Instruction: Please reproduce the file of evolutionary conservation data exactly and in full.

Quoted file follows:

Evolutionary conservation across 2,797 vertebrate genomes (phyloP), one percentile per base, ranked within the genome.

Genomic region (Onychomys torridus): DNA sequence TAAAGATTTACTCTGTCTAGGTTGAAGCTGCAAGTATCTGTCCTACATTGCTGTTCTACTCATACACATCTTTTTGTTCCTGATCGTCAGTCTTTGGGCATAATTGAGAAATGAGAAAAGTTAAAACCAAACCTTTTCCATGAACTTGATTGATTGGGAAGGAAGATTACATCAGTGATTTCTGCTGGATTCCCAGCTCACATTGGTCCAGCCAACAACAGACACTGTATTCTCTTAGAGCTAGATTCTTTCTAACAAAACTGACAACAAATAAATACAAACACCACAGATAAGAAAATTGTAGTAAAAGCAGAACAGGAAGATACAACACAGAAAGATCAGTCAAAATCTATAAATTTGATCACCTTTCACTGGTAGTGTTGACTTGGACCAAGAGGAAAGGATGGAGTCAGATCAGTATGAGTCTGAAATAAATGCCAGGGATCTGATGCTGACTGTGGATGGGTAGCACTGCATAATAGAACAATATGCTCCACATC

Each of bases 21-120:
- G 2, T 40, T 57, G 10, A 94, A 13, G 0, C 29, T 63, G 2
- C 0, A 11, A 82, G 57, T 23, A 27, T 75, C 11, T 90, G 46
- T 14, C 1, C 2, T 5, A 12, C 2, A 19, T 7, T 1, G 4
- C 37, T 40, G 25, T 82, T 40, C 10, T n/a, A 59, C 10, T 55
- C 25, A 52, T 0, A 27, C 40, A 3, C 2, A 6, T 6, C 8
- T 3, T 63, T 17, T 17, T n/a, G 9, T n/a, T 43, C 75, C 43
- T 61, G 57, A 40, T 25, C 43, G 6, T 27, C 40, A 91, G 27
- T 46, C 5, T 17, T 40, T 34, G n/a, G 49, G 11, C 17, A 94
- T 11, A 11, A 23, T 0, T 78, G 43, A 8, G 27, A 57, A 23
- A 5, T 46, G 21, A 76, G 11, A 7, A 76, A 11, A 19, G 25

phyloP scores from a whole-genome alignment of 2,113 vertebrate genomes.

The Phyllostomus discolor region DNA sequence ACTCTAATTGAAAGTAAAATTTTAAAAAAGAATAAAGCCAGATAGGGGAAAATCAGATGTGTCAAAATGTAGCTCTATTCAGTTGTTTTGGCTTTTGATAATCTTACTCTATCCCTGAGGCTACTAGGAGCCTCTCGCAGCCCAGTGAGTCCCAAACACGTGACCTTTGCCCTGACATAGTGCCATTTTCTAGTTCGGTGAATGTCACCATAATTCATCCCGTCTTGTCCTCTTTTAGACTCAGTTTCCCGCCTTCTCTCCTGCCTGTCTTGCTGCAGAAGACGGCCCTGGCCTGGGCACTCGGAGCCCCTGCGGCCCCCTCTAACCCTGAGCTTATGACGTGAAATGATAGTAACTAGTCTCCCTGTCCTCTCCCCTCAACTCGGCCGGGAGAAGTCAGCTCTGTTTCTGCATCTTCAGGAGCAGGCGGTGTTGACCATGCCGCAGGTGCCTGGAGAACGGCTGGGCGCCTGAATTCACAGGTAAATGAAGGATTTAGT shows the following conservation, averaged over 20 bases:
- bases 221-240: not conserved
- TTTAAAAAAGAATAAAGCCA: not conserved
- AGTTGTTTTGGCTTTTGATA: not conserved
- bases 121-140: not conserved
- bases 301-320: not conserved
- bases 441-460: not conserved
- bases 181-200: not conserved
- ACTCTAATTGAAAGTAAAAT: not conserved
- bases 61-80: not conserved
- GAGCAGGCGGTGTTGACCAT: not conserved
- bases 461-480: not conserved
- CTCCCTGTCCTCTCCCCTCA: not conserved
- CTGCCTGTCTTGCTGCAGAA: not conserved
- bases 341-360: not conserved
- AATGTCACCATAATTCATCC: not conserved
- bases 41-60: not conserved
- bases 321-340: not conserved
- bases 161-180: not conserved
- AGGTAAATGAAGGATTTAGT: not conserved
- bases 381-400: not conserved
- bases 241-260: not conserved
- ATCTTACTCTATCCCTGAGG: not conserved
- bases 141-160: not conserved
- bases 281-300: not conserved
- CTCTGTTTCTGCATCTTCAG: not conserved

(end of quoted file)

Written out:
Evolutionary conservation across 2,797 vertebrate genomes (phyloP), one percentile per base, ranked within the genome.

Genomic region (Onychomys torridus): DNA sequence TAAAGATTTACTCTGTCTAGGTTGAAGCTGCAAGTATCTGTCCTACATTGCTGTTCTACTCATACACATCTTTTTGTTCCTGATCGTCAGTCTTTGGGCATAATTGAGAAATGAGAAAAGTTAAAACCAAACCTTTTCCATGAACTTGATTGATTGGGAAGGAAGATTACATCAGTGATTTCTGCTGGATTCCCAGCTCACATTGGTCCAGCCAACAACAGACACTGTATTCTCTTAGAGCTAGATTCTTTCTAACAAAACTGACAACAAATAAATACAAACACCACAGATAAGAAAATTGTAGTAAAAGCAGAACAGGAAGATACAACACAGAAAGATCAGTCAAAATCTATAAATTTGATCACCTTTCACTGGTAGTGTTGACTTGGACCAAGAGGAAAGGATGGAGTCAGATCAGTATGAGTCTGAAATAAATGCCAGGGATCTGATGCTGACTGTGGATGGGTAGCACTGCATAATAGAACAATATGCTCCACATC

Each of bases 21-120:
- G 2, T 40, T 57, G 10, A 94, A 13, G 0, C 29, T 63, G 2
- C 0, A 11, A 82, G 57, T 23, A 27, T 75, C 11, T 90, G 46
- T 14, C 1, C 2, T 5, A 12, C 2, A 19, T 7, T 1, G 4
- C 37, T 40, G 25, T 82, T 40, C 10, T n/a, A 59, C 10, T 55
- C 25, A 52, T 0, A 27, C 40, A 3, C 2, A 6, T 6, C 8
- T 3, T 63, T 17, T 17, T n/a, G 9, T n/a, T 43, C 75, C 43
- T 61, G 57, A 40, T 25, C 43, G 6, T 27, C 40, A 91, G 27
- T 46, C 5, T 17, T 40, T 34, G n/a, G 49, G 11, C 17, A 94
- T 11, A 11, A 23, T 0, T 78, G 43, A 8, G 27, A 57, A 23
- A 5, T 46, G 21, A 76, G 11, A 7, A 76, A 11, A 19, G 25

phyloP scores from a whole-genome alignment of 2,113 vertebrate genomes.

The Phyllostomus discolor region DNA sequence ACTCTAATTGAAAGTAAAATTTTAAAAAAGAATAAAGCCAGATAGGGGAAAATCAGATGTGTCAAAATGTAGCTCTATTCAGTTGTTTTGGCTTTTGATAATCTTACTCTATCCCTGAGGCTACTAGGAGCCTCTCGCAGCCCAGTGAGTCCCAAACACGTGACCTTTGCCCTGACATAGTGCCATTTTCTAGTTCGGTGAATGTCACCATAATTCATCCCGTCTTGTCCTCTTTTAGACTCAGTTTCCCGCCTTCTCTCCTGCCTGTCTTGCTGCAGAAGACGGCCCTGGCCTGGGCACTCGGAGCCCCTGCGGCCCCCTCTAACCCTGAGCTTATGACGTGAAATGATAGTAACTAGTCTCCCTGTCCTCTCCCCTCAACTCGGCCGGGAGAAGTCAGCTCTGTTTCTGCATCTTCAGGAGCAGGCGGTGTTGACCATGCCGCAGGTGCCTGGAGAACGGCTGGGCGCCTGAATTCACAGGTAAATGAAGGATTTAGT shows the following conservation, averaged over 20 bases:
- bases 221-240: not conserved
- TTTAAAAAAGAATAAAGCCA: not conserved
- AGTTGTTTTGGCTTTTGATA: not conserved
- bases 121-140: not conserved
- bases 301-320: not conserved
- bases 441-460: not conserved
- bases 181-200: not conserved
- ACTCTAATTGAAAGTAAAAT: not conserved
- bases 61-80: not conserved
- GAGCAGGCGGTGTTGACCAT: not conserved
- bases 461-480: not conserved
- CTCCCTGTCCTCTCCCCTCA: not conserved
- CTGCCTGTCTTGCTGCAGAA: not conserved
- bases 341-360: not conserved
- AATGTCACCATAATTCATCC: not conserved
- bases 41-60: not conserved
- bases 321-340: not conserved
- bases 161-180: not conserved
- AGGTAAATGAAGGATTTAGT: not conserved
- bases 381-400: not conserved
- bases 241-260: not conserved
- ATCTTACTCTATCCCTGAGG: not conserved
- bases 141-160: not conserved
- bases 281-300: not conserved
- CTCTGTTTCTGCATCTTCAG: not conserved